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From left to right, Joanna Frew, Chris Cole, Raj Chada, Nora Ziegler and Henrietta Cullinan

Peace News: ‘right to protest’ celebration

On 18 June at 2pm, Peace News will be celebrating via Zoom the first anniversary of the groundbreaking Ziegler ‘right to protest’ decision by the Supreme Court with the four anti-arms campaigners at the heart of the case – Nora Ziegler, Jo Frew, Henrietta Cullinan and Chris Cole – and their solicitor, Raj Chada. HOT’s Zelly Restorick feels the right to protest is vital and invites you to join the celebration.

Register for this Peace News Zoom event here.

On 25 June 2021, the supreme court of the United Kingdom delivered a landmark judgement on the right to protest, ruling that deliberately obstructive protest can be legal. Subsequently, dozens of direct action cases have already benefited from the Ziegler judgement.

The supreme court reached their historic decision when considering the case of four Christian peace activists who had blocked the road leading to the DSEI arms fair in London in September 2017.

Henrietta Cullinan is a peace activist and writer born in London. Henrietta was one of the defendants in the Ziegler case, which has been cited in many direct action cases since then. The supreme court ruled that exercising your right to protest could be a ‘lawful excuse’ for obstructing the highway, even if the protest is seen as disruptive.

Anti-arms protest. Henrietta Cullinan is locked on – to the left of the photo

Henrietta wrote recently for Peace News: “In September 2017, four of us were arrested during a lock-on outside the DSEI arms fair at the ExCeL Centre in East London. We were deliberately attempting to disrupt the setting up of the arms fair.

“In the magistrate’s court, we never denied we were blocking the highway, but the judge respected our rights under the European Convention on Human Rights and we were acquitted.

“Then, after nearly four years of legal wrangling, as the lawyers put it, we were acquitted again in the supreme court last summer.

“I have thought a great deal since then about direct action and protest.

“The court process is an opportunity for reflection and self-education, but we shouldn’t have to be standing in a court to fulfil our rights to freedom of expression.

“A road is not always a highway. Our little DSEI protest was about transforming a road and turning into a space of prayer and peace.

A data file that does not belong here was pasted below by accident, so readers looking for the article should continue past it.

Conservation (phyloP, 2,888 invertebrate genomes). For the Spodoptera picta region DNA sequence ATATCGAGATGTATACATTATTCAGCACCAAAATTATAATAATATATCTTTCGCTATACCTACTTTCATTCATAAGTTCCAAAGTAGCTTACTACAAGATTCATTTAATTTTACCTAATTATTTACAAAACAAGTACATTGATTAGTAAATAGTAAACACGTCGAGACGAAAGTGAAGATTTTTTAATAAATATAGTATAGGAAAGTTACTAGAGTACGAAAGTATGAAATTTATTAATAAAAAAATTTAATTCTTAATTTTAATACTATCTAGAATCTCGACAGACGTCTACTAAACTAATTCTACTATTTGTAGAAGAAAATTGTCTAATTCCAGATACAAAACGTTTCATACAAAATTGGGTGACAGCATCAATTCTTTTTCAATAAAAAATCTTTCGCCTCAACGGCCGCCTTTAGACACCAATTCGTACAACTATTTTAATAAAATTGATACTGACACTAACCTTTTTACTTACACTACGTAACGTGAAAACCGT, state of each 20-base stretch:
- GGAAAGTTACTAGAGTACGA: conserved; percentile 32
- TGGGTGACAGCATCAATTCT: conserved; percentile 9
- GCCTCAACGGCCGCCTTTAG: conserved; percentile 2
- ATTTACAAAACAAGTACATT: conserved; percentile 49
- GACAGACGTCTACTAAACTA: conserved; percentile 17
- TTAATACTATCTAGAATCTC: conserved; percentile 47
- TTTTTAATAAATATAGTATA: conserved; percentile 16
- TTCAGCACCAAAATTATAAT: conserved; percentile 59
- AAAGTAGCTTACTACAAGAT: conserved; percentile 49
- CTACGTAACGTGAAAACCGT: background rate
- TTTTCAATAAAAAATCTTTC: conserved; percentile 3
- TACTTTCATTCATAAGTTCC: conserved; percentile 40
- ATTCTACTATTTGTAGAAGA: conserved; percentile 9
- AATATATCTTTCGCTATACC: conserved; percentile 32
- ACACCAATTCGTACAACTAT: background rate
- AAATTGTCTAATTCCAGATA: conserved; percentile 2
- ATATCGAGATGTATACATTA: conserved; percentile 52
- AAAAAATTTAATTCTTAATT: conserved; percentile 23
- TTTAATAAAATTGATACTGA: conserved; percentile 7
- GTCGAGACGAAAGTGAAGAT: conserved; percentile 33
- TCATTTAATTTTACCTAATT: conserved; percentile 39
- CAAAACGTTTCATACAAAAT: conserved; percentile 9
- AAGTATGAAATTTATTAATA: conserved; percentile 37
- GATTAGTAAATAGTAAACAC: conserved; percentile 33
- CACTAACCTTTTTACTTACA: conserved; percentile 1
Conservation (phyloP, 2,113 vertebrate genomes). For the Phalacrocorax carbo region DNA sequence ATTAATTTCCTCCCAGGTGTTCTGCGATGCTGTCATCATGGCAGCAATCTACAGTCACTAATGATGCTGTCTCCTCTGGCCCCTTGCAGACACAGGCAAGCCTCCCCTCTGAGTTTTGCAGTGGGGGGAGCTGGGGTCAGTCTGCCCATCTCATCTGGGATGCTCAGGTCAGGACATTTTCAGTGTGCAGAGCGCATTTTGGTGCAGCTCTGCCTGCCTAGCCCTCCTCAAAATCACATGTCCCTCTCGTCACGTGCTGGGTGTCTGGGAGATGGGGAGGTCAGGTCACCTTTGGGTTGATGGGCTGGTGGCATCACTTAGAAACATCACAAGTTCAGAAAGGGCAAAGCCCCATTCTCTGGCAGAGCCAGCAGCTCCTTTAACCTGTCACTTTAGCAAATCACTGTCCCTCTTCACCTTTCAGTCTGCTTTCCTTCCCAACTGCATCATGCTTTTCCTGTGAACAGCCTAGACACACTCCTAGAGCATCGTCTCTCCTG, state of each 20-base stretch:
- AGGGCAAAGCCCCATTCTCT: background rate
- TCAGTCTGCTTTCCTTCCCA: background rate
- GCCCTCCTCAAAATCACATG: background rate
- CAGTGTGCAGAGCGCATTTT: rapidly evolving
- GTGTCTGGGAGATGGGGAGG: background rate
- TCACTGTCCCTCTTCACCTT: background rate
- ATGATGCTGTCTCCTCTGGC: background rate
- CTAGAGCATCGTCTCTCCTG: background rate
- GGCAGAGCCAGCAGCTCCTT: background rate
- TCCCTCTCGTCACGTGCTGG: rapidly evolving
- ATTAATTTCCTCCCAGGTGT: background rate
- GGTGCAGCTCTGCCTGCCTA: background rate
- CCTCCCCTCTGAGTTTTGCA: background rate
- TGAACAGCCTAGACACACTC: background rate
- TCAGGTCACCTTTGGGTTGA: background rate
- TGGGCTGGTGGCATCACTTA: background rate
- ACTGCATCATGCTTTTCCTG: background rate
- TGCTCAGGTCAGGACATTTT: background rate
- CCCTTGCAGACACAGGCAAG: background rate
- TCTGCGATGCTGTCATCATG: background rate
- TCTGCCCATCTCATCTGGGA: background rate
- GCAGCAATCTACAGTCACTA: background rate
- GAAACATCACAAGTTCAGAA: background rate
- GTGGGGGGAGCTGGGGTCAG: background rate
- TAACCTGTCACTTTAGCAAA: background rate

“Key to this kind of direct action is that it should be site-specific and transformative. The context is enormously important.

“… there have been countless campaigns at all levels from local opposition to parliamentary committees to legal actions against the arms trade.

“The DSEI arms fair takes place in a part of London where migrant communities over centuries have made their home to escape war and oppression. Meanwhile, the arms trade continues to fuel those very wars.”

Register for this Peace News Zoom event here.

Outside Stratford Magistrates’ Court: from left to right: Chris Cole, Joanna Frew, Nora Ziegler and Henrietta Cullinan

Chris Cole, director of Drone Wars UK and former vice-chair of the international Catholic organisation, Pax Christi – and also one of the defendants in the Ziegler case, said in the same Peace News article: “Despite claims that the country is fed up with ‘disruptive protests’ and ‘activist lawyers’ who uphold human rights or act for climate justice, juries made up of ordinary citizens are, on the contrary, quite happy to accept that individuals, in the face of injustice, have to sometimes ‘take the law into their own hands’.

“It’s not just juries but the senior judges, too, who accept that disruptive protest can well be lawful and legitimate – see the quashing of the Stansted 15 convictions and the supreme court’s verdict in our DSEI arms fair protest, known as the Ziegler judgement.

“Despite much frothing at the mouth from right-wing commentators and politicians, ordinary people can perfectly well distinguish between damage caused to a pub window during a bar room fight and damage committed as part of a political protest.

“Engaging in such protest and arguing your case before the courts is a time-honoured and legitimate way to advance a campaign. Long may it continue to be so.”

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Posted 12:33 Monday, Jun 13, 2022 In: Campaigns

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